-Folk- Coming Soon
-Doom Metal- Coming Soon
-Experimental- Coming Soon
While these subgenres of metal are often combined with each other, power, symphonic, and folk metal all had very different years. Power metal was well represented and included a return to form by one of the genre’s biggest fans. Symphonic metal had, well, Nightwish, and folk metal had a number of outstanding releases in 2011.
Instead of hiring a new vocalist after the departure of the second singer, the progressive power metal band has decided to let bassist and backing singer Henrik Fevre handle lead vocal duties. It may seem like a strange choice, but it’s probably the right one for Anubis Gate going forward. Fevre has a strong voice, albeit one without a ton of range, and he works well with the melodic riffs and fast solos on the band’s self-titled release. There’s not as much variety here as on other Anubis Gate albums, but the sound that the band works with, a pretty even mix of progressive and power metal, is entertaining throughout. If you like melodic metal, Anubis Gate’s latest is definitely worth a listen.
Charred Walls of the Damned
Cold Winds on Timeless Days
Featuring three former members of Iced Earth, including ex-vocalist Tim “Ripper” Owens, Charred Walls of the Damned are a power metal band with a surprisingly heavy and original sound. Their guitars are fast, the vocals are as powerful as fans of Owens have come to expect, but there are some a number of extreme metal elements that make Cold Winds on Timeless Days more than an Iced Earth-esque album. There are times when the band will break into pure thrash metal, and even borderline death metal. This makes their sound harsher and far more varied than their contemporaries, and that combined with the talent of the musicians make this one of the best power metal albums of 2011.
There is something about Middle Eastern folk that just works with heavy metal. Russian metal band Dukhi Predkov embrace a wide variety of folk influences, and make use of a number of different instrumentals. Throughout the course of the album, the usual metal instrumentals are accompanied by string and woodwind instruments, as well as the mixing of both male and female singing and extreme metal growling. The sound can be overwhelming at times, and there are some segments that move on too quickly, but fans of folk metal looking for something new in the genre can’t do much better than Terra Usorum. This is as unique and varied of an album as anything folk metal has seen in years.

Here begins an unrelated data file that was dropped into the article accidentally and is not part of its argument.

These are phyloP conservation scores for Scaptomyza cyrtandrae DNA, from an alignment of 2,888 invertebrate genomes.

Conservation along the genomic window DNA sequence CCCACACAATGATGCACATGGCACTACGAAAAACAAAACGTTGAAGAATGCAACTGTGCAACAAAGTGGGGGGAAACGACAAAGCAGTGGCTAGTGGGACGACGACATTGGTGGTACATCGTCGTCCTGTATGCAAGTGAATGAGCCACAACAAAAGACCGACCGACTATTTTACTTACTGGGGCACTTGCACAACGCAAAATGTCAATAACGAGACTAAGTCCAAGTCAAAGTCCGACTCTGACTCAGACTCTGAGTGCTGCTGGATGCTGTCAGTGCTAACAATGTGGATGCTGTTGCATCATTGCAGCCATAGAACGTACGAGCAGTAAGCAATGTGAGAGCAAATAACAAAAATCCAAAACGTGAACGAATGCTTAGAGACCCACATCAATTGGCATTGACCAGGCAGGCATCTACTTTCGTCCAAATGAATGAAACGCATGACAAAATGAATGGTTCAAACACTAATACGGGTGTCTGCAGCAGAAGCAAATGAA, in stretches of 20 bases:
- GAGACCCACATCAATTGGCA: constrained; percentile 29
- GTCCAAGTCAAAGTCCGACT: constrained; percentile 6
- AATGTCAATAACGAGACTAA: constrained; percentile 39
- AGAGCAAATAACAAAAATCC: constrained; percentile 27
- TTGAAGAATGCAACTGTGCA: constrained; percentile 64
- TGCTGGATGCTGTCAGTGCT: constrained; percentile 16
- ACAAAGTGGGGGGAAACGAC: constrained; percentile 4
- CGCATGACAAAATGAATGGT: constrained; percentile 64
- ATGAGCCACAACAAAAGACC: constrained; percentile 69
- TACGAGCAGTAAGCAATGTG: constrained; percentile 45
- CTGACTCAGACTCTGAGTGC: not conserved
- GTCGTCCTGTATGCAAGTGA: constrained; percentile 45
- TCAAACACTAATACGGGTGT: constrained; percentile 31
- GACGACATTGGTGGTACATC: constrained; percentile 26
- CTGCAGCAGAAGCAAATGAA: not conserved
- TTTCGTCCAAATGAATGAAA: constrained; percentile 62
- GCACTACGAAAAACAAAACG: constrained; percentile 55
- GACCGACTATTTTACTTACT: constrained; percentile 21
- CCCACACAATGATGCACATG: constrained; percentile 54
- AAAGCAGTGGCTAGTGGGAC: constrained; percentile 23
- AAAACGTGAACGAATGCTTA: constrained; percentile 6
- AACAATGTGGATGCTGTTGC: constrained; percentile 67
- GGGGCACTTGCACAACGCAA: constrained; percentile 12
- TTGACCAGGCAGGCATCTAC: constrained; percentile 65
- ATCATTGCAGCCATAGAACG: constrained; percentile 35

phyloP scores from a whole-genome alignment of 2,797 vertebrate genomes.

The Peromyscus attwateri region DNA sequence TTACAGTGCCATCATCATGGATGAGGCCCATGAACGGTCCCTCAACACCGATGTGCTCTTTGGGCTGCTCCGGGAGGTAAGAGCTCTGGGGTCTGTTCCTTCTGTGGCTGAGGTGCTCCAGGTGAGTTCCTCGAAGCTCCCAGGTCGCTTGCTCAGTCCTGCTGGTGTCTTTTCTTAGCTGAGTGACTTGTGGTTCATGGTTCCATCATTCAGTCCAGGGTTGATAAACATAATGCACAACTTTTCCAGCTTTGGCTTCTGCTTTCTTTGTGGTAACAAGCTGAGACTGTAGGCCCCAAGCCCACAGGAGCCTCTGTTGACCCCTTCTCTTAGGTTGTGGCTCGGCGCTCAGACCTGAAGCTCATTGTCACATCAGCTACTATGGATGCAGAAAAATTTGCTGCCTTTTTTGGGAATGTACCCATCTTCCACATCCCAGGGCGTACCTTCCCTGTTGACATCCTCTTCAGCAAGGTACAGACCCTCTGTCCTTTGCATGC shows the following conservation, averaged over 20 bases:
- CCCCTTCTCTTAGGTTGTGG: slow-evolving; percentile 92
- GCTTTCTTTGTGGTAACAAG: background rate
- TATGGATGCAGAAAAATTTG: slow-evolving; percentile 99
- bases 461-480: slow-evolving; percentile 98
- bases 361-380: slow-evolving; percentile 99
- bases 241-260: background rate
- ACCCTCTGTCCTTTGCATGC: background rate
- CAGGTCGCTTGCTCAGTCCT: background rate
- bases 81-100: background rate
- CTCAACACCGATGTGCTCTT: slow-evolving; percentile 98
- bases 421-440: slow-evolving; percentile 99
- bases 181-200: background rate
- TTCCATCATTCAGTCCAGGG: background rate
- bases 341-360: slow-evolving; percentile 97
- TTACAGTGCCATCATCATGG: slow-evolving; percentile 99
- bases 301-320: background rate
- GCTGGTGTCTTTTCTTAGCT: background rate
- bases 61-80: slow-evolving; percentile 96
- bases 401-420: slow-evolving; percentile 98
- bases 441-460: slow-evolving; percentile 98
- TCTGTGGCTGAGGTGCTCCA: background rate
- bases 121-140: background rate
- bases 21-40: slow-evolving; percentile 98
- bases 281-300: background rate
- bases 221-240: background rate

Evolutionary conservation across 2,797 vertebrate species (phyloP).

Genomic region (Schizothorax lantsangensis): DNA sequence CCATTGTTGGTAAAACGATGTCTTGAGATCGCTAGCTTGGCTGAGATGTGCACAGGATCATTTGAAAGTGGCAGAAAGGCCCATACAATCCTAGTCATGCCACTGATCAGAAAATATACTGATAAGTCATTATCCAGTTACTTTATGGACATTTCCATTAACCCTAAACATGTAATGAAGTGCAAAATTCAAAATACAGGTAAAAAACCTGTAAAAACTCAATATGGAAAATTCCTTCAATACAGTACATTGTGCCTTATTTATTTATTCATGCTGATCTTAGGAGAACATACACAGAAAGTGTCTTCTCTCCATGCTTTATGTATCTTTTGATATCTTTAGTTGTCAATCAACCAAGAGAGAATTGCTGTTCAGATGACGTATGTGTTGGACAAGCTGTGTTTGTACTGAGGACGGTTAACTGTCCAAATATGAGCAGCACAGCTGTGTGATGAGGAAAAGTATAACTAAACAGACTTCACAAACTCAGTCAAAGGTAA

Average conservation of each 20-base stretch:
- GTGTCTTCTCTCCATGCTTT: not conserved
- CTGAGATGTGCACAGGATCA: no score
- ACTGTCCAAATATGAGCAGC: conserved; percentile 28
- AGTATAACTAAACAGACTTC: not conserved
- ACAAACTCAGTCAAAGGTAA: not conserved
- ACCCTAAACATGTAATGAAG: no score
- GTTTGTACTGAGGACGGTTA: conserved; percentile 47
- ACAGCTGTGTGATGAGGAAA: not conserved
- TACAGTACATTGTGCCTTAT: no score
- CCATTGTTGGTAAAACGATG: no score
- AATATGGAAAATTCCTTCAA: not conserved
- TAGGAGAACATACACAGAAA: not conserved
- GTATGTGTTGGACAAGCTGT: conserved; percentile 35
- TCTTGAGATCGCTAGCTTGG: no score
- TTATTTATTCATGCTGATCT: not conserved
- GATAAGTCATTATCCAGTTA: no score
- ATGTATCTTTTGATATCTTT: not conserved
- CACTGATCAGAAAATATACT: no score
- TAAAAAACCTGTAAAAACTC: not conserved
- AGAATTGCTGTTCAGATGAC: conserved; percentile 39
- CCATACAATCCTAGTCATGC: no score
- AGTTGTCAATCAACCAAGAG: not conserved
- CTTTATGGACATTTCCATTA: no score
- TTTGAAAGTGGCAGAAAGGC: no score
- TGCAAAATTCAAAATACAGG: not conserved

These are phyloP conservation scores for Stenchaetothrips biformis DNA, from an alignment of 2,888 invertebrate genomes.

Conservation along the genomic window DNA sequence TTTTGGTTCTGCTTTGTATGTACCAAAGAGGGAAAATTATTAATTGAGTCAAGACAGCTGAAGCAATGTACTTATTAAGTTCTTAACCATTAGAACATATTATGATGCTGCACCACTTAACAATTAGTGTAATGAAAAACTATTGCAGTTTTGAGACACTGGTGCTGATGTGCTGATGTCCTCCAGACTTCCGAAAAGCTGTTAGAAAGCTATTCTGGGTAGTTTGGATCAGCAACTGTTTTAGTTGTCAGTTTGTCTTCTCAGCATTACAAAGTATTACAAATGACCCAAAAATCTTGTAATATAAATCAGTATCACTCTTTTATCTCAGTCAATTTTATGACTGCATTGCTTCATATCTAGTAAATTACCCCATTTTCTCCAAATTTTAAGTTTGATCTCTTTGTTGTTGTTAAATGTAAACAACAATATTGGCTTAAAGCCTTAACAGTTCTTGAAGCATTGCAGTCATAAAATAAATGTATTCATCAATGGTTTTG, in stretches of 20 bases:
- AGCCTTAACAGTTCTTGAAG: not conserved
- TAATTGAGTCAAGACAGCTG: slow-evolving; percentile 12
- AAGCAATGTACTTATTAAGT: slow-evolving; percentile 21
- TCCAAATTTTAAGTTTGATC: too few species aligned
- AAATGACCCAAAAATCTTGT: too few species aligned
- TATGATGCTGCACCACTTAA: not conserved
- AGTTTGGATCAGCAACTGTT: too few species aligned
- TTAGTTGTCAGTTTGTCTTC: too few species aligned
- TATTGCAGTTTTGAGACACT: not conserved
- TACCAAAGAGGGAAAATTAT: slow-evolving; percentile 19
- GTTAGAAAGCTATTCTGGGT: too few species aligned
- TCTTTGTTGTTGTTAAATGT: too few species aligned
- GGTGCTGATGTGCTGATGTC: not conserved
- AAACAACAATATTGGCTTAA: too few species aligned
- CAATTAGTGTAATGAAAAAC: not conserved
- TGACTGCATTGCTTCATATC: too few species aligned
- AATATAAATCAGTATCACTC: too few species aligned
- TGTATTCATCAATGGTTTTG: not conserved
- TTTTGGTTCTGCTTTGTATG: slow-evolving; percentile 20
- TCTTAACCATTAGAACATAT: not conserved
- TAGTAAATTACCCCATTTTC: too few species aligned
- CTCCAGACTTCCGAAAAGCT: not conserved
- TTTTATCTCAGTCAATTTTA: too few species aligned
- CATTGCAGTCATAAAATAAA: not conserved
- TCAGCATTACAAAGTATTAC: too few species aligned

Maybe the biggest surprise of 2011, Iced Earth have returned with a new vocalist and their best album in over a decade. Stu Block, former Into Eternity frontman, is an incredibly talented singer who’s chaotic style makes him a strange fit with a power metal band stuck in the 90’s. The combination works though, as Block as helped inject some life into Iced Earth’s sound. Instrumentally, there isn’t a whole lot that’s changed. The band still knows how to play their instruments, and there are some solid riffs, but for the most part its predictable without quite treading into boring territory. Again though, Stu Block, is the reason to listen. His vocal performance makes Dystopia into a far more unpredictable record, and one that is more entertaining than it has any right to be. It’s interesting to hear Block sing and scream over more steady and typical power metal, and Dystopia finds the right balance between familiar and experimental. It’s easily the best and most listenable album Iced Earth have put out in years.
Varjoina kuljemme kuolleiden maassa
Epic, heavy, and beautiful all at once, Moonsorrow’s Varjoina kuljemme kuolleiden maass is another great release from one of folk metal’s finest bands. There are essentially four songs here, all of which are over 10 minutes in length and are connected by unnecessary interludes. The songs all feel epic and incredibly powerful by the time they end, although it’s somewhat overwhelming to listen to the album as a whole. Each track sounds like the closer of an album, or even a full album condensed into 12-16 minutes. The music here is also noticeably heavier than most other folk metal, especially in the vocals. The vast majority are black metal growls, and there are moments where the music turns into pure atmospheric black metal. Those segments are the most memorable, but that’s in part because Moonsorrow build up to them so well. The folk influences are such a staple part of the sound that when removed in the middle of a long piece of music makes the pure black parts all the more powerful. The production is also influenced by black metal, namely in its lo-fi approach. This is unfortunate, as the non-black metal parts sound too constrained with that style of production. Finding the right way to produce is always tricky when combining so many different styles into a single track. So while it’s unfortunate, it’s easy to forgive and consequently recommend Varjoina kuljemme kuolleiden maassa.